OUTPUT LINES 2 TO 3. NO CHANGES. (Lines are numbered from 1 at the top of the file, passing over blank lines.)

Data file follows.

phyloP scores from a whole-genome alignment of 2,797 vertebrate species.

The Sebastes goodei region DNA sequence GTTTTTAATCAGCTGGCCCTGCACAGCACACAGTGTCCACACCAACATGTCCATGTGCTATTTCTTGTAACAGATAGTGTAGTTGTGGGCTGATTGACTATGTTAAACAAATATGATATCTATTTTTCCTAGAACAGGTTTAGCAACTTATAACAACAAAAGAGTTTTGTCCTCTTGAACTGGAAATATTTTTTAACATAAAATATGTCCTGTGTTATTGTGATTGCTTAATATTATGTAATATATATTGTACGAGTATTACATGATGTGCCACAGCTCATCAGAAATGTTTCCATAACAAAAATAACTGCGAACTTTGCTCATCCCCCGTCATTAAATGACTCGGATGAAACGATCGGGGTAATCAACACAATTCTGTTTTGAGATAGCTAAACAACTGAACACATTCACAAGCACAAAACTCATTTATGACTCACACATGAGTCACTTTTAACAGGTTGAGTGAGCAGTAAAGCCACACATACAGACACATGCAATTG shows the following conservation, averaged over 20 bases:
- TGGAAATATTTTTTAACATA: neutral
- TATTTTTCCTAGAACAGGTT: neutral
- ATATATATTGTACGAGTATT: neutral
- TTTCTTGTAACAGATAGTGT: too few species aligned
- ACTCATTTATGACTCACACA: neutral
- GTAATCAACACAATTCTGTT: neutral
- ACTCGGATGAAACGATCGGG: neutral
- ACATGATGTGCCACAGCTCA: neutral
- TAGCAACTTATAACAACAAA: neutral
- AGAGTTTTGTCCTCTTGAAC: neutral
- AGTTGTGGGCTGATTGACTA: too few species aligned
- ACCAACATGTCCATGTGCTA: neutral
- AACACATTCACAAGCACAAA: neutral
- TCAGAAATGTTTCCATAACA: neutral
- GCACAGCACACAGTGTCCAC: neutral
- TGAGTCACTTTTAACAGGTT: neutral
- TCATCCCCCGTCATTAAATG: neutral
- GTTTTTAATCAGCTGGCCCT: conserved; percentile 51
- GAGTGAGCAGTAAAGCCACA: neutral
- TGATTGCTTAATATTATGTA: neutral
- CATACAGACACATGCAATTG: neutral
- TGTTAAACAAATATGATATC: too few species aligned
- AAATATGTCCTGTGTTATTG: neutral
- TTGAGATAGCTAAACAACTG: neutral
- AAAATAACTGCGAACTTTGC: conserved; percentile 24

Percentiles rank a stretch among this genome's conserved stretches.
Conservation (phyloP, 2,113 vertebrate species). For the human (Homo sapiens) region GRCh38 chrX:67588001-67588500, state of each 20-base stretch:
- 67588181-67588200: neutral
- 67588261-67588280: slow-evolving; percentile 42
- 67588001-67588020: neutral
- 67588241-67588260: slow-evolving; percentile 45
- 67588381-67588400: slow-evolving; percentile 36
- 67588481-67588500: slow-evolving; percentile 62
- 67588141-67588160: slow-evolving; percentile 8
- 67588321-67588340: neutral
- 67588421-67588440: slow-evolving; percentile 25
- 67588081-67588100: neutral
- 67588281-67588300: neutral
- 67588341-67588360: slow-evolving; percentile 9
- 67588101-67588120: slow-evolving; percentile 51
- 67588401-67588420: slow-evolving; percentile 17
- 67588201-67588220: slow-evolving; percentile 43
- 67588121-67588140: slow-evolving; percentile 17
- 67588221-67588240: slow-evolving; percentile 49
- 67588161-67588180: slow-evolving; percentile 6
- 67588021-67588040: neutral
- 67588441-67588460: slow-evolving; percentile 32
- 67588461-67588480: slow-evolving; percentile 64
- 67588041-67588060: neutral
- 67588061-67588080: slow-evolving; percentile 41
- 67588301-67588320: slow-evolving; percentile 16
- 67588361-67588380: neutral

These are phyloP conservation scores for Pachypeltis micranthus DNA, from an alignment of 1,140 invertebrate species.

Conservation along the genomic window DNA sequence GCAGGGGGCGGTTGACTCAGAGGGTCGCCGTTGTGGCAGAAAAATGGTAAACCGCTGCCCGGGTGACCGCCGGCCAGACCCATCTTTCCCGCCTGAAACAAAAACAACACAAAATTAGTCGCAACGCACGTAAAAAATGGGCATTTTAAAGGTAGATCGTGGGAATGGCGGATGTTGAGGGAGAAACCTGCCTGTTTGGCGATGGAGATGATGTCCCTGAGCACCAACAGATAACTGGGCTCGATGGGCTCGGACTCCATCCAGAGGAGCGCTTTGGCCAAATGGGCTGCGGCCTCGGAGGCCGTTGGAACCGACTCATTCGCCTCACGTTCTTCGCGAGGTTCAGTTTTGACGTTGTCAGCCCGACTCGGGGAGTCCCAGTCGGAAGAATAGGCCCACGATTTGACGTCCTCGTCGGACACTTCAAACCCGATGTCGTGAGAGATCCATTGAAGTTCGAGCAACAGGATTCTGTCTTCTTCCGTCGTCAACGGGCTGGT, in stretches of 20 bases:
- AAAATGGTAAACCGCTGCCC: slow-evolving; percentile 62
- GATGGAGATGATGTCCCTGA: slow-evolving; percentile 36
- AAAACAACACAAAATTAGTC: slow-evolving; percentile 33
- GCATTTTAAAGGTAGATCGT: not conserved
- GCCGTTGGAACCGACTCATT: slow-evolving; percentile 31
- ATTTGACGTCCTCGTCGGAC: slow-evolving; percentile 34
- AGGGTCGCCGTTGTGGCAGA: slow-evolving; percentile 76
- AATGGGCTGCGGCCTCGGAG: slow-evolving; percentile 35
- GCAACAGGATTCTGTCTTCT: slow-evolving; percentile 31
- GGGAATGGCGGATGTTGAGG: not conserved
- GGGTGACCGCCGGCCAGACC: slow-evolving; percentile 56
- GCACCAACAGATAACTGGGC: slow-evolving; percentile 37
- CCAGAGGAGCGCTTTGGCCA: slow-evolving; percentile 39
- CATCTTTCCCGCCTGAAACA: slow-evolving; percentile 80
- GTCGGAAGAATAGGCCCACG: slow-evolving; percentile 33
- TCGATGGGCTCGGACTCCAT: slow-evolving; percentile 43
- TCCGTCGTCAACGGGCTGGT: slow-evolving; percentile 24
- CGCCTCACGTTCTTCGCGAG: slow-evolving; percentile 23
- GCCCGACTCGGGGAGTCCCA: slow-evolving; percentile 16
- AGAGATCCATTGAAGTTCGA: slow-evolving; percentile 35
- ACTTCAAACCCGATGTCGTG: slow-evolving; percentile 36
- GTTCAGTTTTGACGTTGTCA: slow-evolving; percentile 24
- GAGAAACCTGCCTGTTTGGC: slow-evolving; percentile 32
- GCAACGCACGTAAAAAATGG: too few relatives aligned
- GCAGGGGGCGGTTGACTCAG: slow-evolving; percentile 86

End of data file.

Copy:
The Sebastes goodei region DNA sequence GTTTTTAATCAGCTGGCCCTGCACAGCACACAGTGTCCACACCAACATGTCCATGTGCTATTTCTTGTAACAGATAGTGTAGTTGTGGGCTGATTGACTATGTTAAACAAATATGATATCTATTTTTCCTAGAACAGGTTTAGCAACTTATAACAACAAAAGAGTTTTGTCCTCTTGAACTGGAAATATTTTTTAACATAAAATATGTCCTGTGTTATTGTGATTGCTTAATATTATGTAATATATATTGTACGAGTATTACATGATGTGCCACAGCTCATCAGAAATGTTTCCATAACAAAAATAACTGCGAACTTTGCTCATCCCCCGTCATTAAATGACTCGGATGAAACGATCGGGGTAATCAACACAATTCTGTTTTGAGATAGCTAAACAACTGAACACATTCACAAGCACAAAACTCATTTATGACTCACACATGAGTCACTTTTAACAGGTTGAGTGAGCAGTAAAGCCACACATACAGACACATGCAATTG shows the following conservation, averaged over 20 bases:
- TGGAAATATTTTTTAACATA: neutral